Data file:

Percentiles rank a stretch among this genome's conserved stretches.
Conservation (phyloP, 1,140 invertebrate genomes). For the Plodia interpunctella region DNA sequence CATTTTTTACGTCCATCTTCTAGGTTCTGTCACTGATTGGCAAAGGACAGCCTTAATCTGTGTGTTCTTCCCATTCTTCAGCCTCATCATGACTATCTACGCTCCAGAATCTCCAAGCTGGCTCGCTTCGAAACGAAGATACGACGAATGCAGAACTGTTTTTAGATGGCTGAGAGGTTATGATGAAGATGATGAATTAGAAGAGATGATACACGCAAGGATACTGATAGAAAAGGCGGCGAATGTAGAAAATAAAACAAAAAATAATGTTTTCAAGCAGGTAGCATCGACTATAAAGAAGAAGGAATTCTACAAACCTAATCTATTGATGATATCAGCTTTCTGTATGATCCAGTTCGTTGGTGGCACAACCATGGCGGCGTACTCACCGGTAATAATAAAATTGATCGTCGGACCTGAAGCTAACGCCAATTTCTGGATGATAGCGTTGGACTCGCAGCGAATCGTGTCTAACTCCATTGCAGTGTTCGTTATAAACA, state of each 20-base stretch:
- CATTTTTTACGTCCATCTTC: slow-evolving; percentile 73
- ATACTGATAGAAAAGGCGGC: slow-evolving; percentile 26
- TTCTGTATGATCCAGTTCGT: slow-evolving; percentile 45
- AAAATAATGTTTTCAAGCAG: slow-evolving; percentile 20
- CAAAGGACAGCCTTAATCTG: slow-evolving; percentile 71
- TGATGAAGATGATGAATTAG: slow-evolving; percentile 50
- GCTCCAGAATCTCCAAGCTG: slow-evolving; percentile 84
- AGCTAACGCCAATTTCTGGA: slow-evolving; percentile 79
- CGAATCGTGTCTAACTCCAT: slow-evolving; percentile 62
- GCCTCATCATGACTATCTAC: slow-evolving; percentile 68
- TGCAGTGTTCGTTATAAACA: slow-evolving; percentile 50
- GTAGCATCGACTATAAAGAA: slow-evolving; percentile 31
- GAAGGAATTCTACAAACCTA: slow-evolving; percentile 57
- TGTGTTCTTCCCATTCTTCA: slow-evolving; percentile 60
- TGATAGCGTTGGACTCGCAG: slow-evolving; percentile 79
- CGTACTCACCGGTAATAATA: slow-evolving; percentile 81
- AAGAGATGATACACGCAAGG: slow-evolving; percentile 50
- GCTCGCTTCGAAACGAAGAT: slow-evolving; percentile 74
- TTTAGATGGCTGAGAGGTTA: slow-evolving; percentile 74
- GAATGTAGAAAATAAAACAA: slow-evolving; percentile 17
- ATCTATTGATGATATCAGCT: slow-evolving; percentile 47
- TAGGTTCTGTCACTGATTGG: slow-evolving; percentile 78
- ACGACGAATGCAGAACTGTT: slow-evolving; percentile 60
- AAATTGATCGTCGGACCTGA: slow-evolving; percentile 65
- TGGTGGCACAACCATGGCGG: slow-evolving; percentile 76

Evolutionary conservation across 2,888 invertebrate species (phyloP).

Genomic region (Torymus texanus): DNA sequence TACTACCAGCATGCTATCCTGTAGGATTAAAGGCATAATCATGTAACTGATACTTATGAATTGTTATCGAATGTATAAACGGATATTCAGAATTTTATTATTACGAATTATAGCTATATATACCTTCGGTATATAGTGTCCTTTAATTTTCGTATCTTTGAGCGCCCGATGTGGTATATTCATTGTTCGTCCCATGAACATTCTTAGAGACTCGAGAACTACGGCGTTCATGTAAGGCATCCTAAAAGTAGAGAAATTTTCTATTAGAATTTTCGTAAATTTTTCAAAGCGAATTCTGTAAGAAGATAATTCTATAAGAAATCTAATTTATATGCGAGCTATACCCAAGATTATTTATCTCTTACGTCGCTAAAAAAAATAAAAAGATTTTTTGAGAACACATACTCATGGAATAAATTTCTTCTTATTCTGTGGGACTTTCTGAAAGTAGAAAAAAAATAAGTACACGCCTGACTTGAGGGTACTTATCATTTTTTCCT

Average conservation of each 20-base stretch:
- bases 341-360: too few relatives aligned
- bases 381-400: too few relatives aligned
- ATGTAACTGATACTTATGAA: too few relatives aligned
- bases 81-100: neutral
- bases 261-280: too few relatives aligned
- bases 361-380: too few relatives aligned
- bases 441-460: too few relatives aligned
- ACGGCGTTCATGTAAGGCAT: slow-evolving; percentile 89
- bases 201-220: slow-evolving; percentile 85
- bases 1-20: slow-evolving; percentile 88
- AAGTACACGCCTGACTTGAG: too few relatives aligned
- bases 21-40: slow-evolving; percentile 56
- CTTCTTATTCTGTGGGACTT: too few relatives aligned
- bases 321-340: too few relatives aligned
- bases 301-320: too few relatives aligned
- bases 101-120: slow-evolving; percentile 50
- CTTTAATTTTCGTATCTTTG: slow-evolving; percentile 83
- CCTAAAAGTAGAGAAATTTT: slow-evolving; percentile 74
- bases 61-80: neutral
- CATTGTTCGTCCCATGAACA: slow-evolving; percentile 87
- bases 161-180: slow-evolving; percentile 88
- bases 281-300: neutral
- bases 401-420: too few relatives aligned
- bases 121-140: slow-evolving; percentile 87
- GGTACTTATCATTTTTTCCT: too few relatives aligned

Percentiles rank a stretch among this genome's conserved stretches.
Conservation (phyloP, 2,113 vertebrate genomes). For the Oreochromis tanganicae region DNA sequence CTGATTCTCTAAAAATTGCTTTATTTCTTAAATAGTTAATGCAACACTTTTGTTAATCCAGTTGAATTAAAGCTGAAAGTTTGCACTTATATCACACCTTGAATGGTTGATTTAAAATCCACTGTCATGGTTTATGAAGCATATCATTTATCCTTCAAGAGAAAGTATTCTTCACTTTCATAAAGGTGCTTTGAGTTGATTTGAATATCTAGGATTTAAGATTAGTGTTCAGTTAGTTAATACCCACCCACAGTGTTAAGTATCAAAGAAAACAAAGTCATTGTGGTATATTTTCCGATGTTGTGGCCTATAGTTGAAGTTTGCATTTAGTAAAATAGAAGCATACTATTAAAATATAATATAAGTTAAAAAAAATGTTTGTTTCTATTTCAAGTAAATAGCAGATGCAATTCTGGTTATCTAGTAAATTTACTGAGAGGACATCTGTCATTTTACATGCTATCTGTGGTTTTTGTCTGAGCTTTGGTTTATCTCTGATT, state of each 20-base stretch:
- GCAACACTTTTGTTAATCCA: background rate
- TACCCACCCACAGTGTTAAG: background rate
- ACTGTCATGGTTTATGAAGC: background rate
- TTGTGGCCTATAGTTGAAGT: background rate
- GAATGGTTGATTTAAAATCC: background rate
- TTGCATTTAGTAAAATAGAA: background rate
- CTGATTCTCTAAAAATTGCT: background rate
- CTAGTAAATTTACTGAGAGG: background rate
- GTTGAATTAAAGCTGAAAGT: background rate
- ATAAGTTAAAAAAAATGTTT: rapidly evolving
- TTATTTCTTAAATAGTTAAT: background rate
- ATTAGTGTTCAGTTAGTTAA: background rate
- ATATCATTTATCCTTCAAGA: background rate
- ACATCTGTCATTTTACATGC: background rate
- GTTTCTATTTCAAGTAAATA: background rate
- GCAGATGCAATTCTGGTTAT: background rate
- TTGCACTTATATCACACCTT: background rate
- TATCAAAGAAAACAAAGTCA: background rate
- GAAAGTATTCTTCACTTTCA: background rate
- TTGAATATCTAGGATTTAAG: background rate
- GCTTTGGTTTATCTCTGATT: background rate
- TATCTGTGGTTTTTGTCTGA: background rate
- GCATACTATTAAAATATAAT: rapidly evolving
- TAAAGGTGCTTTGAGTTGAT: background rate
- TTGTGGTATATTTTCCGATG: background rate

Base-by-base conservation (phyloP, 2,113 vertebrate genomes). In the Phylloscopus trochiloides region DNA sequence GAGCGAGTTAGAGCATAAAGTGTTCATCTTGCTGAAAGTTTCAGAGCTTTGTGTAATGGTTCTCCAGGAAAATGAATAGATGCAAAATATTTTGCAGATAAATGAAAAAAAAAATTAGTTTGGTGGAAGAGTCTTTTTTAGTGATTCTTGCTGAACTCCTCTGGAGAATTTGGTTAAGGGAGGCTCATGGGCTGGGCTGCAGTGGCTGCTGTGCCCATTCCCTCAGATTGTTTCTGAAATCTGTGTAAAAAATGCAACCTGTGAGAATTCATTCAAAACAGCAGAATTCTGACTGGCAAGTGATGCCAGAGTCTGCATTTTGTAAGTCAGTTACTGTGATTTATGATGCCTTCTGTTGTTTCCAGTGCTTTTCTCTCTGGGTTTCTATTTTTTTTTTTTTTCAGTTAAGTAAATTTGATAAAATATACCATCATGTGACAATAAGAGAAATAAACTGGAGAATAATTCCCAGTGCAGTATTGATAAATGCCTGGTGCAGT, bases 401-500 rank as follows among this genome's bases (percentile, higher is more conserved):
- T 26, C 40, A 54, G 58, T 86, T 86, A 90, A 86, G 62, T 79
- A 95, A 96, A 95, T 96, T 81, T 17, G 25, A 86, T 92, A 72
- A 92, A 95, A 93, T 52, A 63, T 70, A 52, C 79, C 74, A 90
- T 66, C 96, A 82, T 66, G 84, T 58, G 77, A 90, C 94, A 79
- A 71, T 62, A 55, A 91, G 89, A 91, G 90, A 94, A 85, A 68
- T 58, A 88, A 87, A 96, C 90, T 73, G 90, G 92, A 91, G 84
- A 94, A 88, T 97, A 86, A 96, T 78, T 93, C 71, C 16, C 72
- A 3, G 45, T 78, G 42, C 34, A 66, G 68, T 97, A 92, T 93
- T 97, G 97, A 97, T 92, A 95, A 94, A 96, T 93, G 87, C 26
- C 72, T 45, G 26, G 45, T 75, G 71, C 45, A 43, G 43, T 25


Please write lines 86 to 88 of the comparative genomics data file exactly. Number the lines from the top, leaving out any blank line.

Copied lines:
- A 92, A 95, A 93, T 52, A 63, T 70, A 52, C 79, C 74, A 90
- T 66, C 96, A 82, T 66, G 84, T 58, G 77, A 90, C 94, A 79
- A 71, T 62, A 55, A 91, G 89, A 91, G 90, A 94, A 85, A 68